However, it frankly could have been far worse. We could have received evidence that most companies were not hitting their earnings estimates, that the economy was slowing down quickly, inflation was out of control, and/or some unknown event had increased the risk in the risk/reward equation, but that was not the case this week. Sure, there is legitimate fear that the problems over subprime, housing, and the M&A boom will turn to a bust and the market may be sending signals that these problems are ahead. But when I take a big picture look, I think there's a decent chance that the market overall was reacting to pure old-fashioned fear of the unknown. Moreover, I think we're also seeing a transition away from "everything is a buy mentality" to something far less aggressive. These kind of market transitions are never pleasant and can be very painful.
My perception of last week's sell-off is very middle of the the road. It doesn't surprise me. Let's face facts: there are some major problems out there in the economy. Housing has been tanking for the last year or so; subprime loan delinquencies are increasing and consumer spending was slow last quarter. Despite these problems, the markets have rallied for the last year or so with a few speed bumps along the way.
But there are also some good points to remember. Let's start with this quarter's GDP and do some simple back of the envelope calculations. GDP growth came in at 3.4% last quarter. This was in spite of the weak housing market and slow consumer spending. Exports were a big part of that number; they were responsible for 1.18 of the 3.4%. There is no reason to think this won't continue with a weak dollar and a strong global economy. Government consumption added .82 and gross private domestic investment added .49, thanks to a big kick from nonresidential investment. Let's assume that gross private domestic investment drops to adding 0.00 to GDP next quarter and government spending drops to its 15 quarter median of adding .25 to growth. Assuming all other elements of the GDP report contribute the same amount, the US would have GDP growth of 2.34%. This isn't great, but certainly not terrible. Also remember this quick calculation assumes the PCEs remain at adding 1.5 to the overall number.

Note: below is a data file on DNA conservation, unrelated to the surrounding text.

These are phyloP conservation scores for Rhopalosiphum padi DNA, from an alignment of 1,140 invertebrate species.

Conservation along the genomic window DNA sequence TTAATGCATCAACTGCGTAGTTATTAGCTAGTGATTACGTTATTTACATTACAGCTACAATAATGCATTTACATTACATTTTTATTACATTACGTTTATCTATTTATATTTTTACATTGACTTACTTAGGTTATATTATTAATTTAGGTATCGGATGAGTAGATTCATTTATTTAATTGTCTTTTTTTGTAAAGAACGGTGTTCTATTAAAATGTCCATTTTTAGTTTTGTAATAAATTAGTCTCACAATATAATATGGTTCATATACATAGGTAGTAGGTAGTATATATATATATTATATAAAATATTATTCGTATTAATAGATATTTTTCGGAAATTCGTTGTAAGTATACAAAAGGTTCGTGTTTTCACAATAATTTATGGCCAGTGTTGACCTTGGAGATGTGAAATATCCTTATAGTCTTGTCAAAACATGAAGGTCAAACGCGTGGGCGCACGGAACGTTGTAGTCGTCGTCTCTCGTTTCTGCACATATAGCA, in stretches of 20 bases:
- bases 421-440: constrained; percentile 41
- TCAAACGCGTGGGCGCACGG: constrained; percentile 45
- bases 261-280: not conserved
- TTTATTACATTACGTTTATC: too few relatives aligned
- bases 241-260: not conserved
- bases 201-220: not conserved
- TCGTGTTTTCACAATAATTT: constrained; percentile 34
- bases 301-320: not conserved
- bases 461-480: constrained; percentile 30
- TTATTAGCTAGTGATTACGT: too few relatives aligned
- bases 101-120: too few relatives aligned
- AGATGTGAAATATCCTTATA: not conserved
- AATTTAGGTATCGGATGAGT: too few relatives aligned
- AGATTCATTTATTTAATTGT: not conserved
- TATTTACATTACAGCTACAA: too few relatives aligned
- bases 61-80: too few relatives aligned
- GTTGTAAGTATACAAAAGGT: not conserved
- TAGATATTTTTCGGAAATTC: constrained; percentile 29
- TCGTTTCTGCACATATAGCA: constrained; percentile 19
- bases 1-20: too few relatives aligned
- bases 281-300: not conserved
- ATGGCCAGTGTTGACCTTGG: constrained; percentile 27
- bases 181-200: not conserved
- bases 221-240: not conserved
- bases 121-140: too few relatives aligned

The one wild care out there is the LBO/CDO/CLO market. As I wrote in the post below, banks are in decent shape, although they are increasing their loan loss reserves. In addition -- and here is the really big problem -- we don't know who owns what percentage of their portfolio in what assets. If hedge funds reported their holdings, we could find out right now who is in the worst shape and deal with it. But right now, we simply don't know. And that's a big problem that we're going to have to contend with and hopefully solve in the next few months.
The point is the underlying fundamentals aren't great, but they're not terrible either. There are economic sectors that are in decent shape. However, overall growth is very uneven. So long as housing remains a problem -- and it will for at least another 4 quarters if not longer -- expect this trend to continue.
In my opinion, the US economy has a bad case of the sniffles and a slight fever, but we're not hacking every 5 minutes and burning with fever. We can still work, but not as efficiently as we would like.